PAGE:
NEXT Trucking’s next trucks are likely to be powered by electricity, natural gas, or hydrogen as the digital freight marketplace and asset-based carrier builds a zero-emissions fleet. The Los Angeles-based company plans to replace its existing fleet of diesel Class 8 tractors with zero-emissions trucks within five years, as California eyes stricter carbon emissions regulations.
Shippers might be surprised to learn that NEXT, a digital marketplace for drayage and truckload freight originating in Southern California, operates its own fleet of Class 8 tractors, but those assets are a critical part of the company’s business model, said Gary Kendle, head of operations. The fleet covers or “recovers” loads NEXT’s digital carrier partners can’t handle.
“Roughly we have about 87 trucks” based in Los Angeles, Kendle said in an interview Tuesday. “We have drivers running drayage in and out of the ports, and drivers who are running traditional over-the-road trips.” The asset fleet is a “safety net,” he said. “If somebody gives us a load and I can’t cover it in the marketplace, I may use an asset driver to ‘recover’ it.”
Although it doesn’t own any electric or natural gas trucks, NEXT is testing them. The carrier also plans to include charging stations at a new 18-acre yard 10 miles from the Port of Long Beach. “We’re going to put technology in that yard that is similar or even better to what we see in automated terminals,” Kendle said. “We’ll take this yard as a blueprint for other yards.”
The company is working with electric vehicle manufacturers, such as BYD and Tesla, to traditional original equipment manufacturers (OEMs), such as Volvo and Freightliner, laying the foundation for what likely will be an electric fleet, Kendle said. The company hasn’t ruled out natural gas, but Kendle believes some type of electric power is the long-term solution.
“Battery power is more scalable” than other alternative power sources, he said. The issue is building a more heat-resistant battery with enough charge to power a heavy-duty truck, and then to build the infrastructure needed to support that truck in real-world trucking. “You need the right grid, you need the right charging stations,” Kendle said. “The question is, who pays for that?”
Tech firm ‘disguised’ as a trucker
NEXT’s conversion to zero-emissions technology is partly driven by California emissions mandates, he said. The Clean Truck program at the ports of Long Beach and Los Angeles calls for zero-emission trucks by 2035. “We want to get there much earlier,” Kendle said. “We feel that 2035 is too far out. We’re committed to getting there by 2024.”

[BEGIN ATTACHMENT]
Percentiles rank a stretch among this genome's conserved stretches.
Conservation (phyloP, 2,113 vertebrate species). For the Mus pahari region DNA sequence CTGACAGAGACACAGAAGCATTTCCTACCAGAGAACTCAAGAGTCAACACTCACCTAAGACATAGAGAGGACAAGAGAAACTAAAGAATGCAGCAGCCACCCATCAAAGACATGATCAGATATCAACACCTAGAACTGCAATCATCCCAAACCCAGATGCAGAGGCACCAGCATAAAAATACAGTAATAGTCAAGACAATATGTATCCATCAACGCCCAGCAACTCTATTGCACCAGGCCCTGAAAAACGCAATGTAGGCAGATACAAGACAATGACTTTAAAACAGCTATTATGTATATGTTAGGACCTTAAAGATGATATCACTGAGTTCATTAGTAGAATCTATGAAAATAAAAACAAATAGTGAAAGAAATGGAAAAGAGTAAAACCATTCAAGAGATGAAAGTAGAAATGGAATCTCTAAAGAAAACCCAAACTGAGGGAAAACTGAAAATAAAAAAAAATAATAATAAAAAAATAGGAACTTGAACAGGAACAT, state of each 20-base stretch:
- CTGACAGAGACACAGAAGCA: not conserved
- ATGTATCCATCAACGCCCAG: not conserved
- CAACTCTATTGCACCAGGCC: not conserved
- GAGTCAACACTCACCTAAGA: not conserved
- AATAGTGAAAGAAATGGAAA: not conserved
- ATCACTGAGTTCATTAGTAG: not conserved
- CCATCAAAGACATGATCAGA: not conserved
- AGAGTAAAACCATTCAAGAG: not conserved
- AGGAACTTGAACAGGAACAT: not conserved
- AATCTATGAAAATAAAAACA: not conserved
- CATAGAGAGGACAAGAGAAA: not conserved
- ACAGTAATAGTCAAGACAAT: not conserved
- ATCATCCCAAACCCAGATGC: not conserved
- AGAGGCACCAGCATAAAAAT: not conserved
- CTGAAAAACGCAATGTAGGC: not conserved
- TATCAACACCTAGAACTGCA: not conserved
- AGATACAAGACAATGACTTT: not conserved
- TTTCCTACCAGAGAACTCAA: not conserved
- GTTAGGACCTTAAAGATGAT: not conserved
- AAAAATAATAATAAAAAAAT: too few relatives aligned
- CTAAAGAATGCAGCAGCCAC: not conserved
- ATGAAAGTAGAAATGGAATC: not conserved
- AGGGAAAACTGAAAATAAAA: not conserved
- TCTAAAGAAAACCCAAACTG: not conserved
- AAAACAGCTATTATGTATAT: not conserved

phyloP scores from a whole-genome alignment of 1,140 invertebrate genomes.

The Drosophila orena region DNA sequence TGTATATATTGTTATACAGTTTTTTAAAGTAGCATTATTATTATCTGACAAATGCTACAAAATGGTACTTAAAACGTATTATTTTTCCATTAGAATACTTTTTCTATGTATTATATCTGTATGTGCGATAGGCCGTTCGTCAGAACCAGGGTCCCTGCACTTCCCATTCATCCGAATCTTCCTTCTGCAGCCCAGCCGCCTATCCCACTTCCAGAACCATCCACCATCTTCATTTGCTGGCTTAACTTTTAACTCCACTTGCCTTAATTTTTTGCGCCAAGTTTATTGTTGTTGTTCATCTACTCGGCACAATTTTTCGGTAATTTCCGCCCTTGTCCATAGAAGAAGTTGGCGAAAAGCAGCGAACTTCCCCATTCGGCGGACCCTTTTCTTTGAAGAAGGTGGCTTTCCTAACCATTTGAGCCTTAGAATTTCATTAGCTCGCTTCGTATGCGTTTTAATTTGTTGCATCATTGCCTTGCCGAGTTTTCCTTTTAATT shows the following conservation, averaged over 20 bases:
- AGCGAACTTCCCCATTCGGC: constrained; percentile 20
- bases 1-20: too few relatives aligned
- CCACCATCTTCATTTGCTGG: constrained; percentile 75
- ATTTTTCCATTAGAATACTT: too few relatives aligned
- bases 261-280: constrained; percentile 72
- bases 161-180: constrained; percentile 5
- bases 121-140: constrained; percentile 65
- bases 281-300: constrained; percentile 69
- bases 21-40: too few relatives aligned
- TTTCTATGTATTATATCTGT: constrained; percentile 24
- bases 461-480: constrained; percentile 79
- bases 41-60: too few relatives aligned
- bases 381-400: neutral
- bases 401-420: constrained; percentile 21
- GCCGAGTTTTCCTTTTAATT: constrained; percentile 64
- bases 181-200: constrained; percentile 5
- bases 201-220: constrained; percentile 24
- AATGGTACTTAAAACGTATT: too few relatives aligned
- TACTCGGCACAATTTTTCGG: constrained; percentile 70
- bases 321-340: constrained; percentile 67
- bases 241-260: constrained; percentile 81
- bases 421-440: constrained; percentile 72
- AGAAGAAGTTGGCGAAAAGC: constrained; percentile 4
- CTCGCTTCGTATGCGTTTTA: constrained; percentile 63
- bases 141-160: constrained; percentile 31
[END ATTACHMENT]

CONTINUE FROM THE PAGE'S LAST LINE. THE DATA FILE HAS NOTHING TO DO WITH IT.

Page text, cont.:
That’s largely because of NEXT’s unique identity as a digital freight marketplace with an asset-based division. “We may be disguised as a trucking company, but we brand ourselves as a technology company,” Kendle said. “We recognize what our trucks are doing to the air we breathe, and it’s natural to want to improve on that. It’s our brand and identity.”
The emphasis on brand and identity indicates customers, at the end of the day, are driving a change toward zero-emissions vehicles. Those customers include consumers pushing for more environmentally friendly products and services and major international shippers that want carriers to contribute to corporate carbon reduction strategies.
NEXT isn’t the only truck operator working to associate its brand with zero-emissions trucks or alternative power. Anheuser Busch this month said it will deploy 21 Class 8 electric BYD trucks in California, claiming the rollout will be the largest Class 8 electric truck deployment yet in North America. The deployment is a test project funded by the California Air Resources Board.
Alternative fuels are drawing investment, as well. In September, CNH Industrial N.V. invested $250 million in Nikola, which plans to build electric trucks powered by hydrogen fuel cells. CNH Industrial owns Italian truck maker IVECO and powertrain company FPT. Nikola also has drawn $230 million in funding from Bosch and Hanwha, and orders from several companies.
NEXT is interested in hydrogen-electric as well as battery-powered electric trucks, but “the technology isn’t necessarily on the street yet,” Kendle said. “It’s still in R&D [research and development], and it hasn’t been stress-tested at this point. The true electric truck has been stress-tested. Tesla is using their own trucks to move stuff up and down the I-5 corridor” in California, he added.
PepsiCo subsidiary Frito Lay said this month it would deploy 15 Tesla Class 8 tractors at its distribution site in Modesto, California, as part of a broader effort to replace all of its existing diesel-powered freight equipment with zero-emission and near-zero emission technologies. The $30.8 million project is funded by the state’s California Climate Investments program.
Kendle said NEXT is planning a technology adoption strategy that likely will begin with short-haul electric trucks and expand to include longer-haul vehicles. “The shorter haul has an immediate opportunity, while the longer haul is probably a little more problematic,” he said. “For the longer haul, the battery technology is not quite mature enough.”